Note For Anyone Writing About Me

Guide to Writing About Me

I am an Autistic person,not a person with autism. I am also not Aspergers. The diagnosis isn't even in the DSM anymore, and yes, I agree with the consolidation of all autistic spectrum stuff under one umbrella. I have other issues with the DSM.

I don't like Autism Speaks. I'm Disabled, not differently abled, and I am an Autistic activist. Self-advocate is true, but incomplete.

Citing My Posts

MLA: Hillary, Alyssa. "Post Title." Yes, That Too. Day Month Year of post. Web. Day Month Year of retrieval.

APA: Hillary, A. (Year Month Day of post.) Post Title. [Web log post]. Retrieved from http://yesthattoo.blogspot.com/post-specific-URL.

Monday, February 4, 2013

On Forced Treatment

Trigger warning: forced treatment, forced institutionalization, ableism

The New York Times has invited people to write in about forced treatment for mental illnesses, and, well, here's what I sent them. (They have had their conversation by now, it was Sunday.)

When I hear about forced treatments for mental illnesses, I think of many things. I think of the reasons that institutions are bad, I think of the problems are mental health system already has with coercion. I think of the fact that a mentally healthy person is (usually) encouraged to be assertive and to make their own decisions, set their own goals, while a person being treated for a mental health issue (or in therapy for a developmental disability like autism) is not. Instead, compliance is key, and disagreeing with the goals that the professionals set is seen as a sign of illness, not of the decision-making capacity and assertiveness that we claim to encourage for people who do not have mental health issues. In fact, this pushing of compliance above all is priming people to  need to return to the system time and again or to simply never leave.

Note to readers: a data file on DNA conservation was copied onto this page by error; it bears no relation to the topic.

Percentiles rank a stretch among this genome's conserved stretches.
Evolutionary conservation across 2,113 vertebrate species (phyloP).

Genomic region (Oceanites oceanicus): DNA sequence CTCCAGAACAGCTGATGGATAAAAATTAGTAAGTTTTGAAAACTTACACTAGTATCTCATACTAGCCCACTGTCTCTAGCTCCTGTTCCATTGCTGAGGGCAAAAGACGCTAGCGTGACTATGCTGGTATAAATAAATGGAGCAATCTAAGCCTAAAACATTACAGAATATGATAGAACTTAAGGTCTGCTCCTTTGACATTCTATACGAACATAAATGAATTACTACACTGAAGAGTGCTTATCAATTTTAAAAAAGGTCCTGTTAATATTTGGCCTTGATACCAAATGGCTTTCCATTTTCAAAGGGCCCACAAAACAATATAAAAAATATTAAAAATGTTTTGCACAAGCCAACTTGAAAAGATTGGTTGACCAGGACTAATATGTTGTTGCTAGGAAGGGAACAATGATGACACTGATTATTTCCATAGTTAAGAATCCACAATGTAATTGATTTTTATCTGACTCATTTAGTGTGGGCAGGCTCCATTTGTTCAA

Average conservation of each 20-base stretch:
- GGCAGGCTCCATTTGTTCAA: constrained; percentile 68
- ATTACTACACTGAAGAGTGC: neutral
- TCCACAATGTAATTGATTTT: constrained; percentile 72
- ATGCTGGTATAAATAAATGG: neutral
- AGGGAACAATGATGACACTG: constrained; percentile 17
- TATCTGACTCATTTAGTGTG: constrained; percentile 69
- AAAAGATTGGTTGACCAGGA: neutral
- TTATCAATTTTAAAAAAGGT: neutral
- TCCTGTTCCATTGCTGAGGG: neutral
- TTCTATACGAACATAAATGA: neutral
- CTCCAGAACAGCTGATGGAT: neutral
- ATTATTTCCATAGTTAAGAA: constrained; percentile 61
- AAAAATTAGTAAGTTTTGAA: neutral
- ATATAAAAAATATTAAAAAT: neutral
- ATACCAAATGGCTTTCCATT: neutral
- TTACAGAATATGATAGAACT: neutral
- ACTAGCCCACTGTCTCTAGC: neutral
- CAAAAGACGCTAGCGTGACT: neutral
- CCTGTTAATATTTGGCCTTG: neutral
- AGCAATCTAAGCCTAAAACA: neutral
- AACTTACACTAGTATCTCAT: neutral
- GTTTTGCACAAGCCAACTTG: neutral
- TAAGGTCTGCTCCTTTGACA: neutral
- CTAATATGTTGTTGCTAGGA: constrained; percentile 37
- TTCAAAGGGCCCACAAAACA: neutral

I also think of friends who have received forced treatment of any sort. Some of them have PTSD from the experience, and it did not cure the issues they were being forcibly treated for. Rather than helping them, it created more issues. 
Complete reform of our mental health system is needed, and forced treatment is not the reform that we need. It is, in fact, already much to easy to make forced treatments happen if you know how to work the system, and it isn't fixing things. Instead, it is making people try to hide their problems and avoid getting the help that they may well be aware of needing due to the loss of autonomy that comes with the current system.
In many cases, the choices are few.

  1. Try to act like nothing is wrong and like you do not need help.
  1. Get treatment that will likely be expensive and which may include the loss of significant control over your life, possibly including medications that have significant side effects, with refusal to take them due to these side effects being taken as an indication of your impairment and possibly being forced to take them because you made the informed choice not to take them.
Yes, sometimes people manage to get the help they want without driving themselves into debt or losing control over their own lives at the hands of those who think that a mentally ill person can not act in their own best interests. This is even reasonably common, but the risks are sufficient that a completely rational person  could choose to avoid treatment because of these issues, even before contemplating the stigma around mental illness. The way to fix this isn't to force people into the current system, but to make a system that will actually help people. 
Think about it. If you knew you faced a real risk of losing the right to make your own decisions about your life, would you take that risk in order to get help?

2 comments:

  1. You are so right, Alyssa. It is an unconscionable choice. It is no choice.

    ReplyDelete
  2. Yep, yep, yep.

    Sometimes I think the only reason I *did* seek treatment for my depression right away was because I knew so little about the mental-health system that I didn't know enough to be afraid. LOL.

    (For me, there was nothing to be afraid of, but I now know how lucky I was to get exactly the kind of treatment I needed, at no cost to my autonomy. Knowing then how few people's experiences turn out that way, I might well have opted to conceal my problems.

    ReplyDelete

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